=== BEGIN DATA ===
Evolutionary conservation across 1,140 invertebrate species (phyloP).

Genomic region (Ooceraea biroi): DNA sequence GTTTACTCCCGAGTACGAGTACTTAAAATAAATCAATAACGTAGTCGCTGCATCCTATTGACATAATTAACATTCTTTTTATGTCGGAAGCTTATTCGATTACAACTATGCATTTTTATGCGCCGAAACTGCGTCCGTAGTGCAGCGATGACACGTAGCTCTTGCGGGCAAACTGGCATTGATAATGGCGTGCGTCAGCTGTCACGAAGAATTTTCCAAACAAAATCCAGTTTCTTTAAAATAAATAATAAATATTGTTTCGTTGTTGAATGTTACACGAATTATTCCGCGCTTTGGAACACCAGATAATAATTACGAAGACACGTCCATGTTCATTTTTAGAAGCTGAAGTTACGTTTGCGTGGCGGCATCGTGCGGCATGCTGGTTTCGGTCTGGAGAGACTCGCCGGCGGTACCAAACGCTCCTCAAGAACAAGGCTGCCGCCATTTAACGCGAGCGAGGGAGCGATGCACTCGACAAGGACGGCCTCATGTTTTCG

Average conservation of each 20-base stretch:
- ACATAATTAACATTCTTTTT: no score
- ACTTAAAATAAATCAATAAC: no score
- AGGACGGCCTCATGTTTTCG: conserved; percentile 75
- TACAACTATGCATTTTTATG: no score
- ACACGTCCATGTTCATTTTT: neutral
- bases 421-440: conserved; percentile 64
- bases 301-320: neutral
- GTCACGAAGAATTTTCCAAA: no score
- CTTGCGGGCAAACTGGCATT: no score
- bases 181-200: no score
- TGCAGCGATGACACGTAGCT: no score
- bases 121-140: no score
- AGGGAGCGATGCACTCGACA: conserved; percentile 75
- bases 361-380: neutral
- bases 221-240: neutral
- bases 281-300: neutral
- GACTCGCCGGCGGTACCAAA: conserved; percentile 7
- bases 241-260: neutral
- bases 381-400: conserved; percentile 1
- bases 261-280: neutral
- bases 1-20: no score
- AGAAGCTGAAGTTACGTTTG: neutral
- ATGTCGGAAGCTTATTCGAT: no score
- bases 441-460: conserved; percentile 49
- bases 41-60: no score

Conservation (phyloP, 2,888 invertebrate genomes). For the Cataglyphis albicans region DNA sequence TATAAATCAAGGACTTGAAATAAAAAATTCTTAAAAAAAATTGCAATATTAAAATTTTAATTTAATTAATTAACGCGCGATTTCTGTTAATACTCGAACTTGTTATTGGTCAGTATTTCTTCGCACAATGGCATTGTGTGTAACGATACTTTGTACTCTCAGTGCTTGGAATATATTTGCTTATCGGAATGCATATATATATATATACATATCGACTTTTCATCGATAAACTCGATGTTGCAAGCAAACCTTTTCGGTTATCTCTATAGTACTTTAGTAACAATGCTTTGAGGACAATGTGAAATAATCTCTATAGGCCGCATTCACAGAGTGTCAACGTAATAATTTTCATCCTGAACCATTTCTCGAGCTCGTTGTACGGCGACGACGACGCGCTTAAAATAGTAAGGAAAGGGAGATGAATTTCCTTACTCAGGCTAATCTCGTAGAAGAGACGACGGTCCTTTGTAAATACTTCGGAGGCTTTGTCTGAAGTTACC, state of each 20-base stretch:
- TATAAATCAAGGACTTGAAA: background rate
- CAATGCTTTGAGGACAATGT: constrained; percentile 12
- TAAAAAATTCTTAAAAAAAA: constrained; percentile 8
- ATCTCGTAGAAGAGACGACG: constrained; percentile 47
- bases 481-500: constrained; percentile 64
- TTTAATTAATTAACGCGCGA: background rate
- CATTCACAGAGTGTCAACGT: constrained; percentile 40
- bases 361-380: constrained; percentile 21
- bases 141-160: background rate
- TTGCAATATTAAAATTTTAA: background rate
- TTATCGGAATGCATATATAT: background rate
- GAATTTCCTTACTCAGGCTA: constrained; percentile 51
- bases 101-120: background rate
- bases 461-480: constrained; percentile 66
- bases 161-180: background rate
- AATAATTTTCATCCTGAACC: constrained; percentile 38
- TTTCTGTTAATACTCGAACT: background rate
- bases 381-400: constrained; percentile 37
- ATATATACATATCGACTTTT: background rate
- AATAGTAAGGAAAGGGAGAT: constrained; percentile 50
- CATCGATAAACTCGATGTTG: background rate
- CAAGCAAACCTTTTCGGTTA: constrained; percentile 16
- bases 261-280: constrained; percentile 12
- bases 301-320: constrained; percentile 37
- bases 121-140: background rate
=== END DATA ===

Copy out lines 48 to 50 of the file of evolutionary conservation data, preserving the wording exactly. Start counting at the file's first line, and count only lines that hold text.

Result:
- ATATATACATATCGACTTTT: background rate
- AATAGTAAGGAAAGGGAGAT: constrained; percentile 50
- CATCGATAAACTCGATGTTG: background rate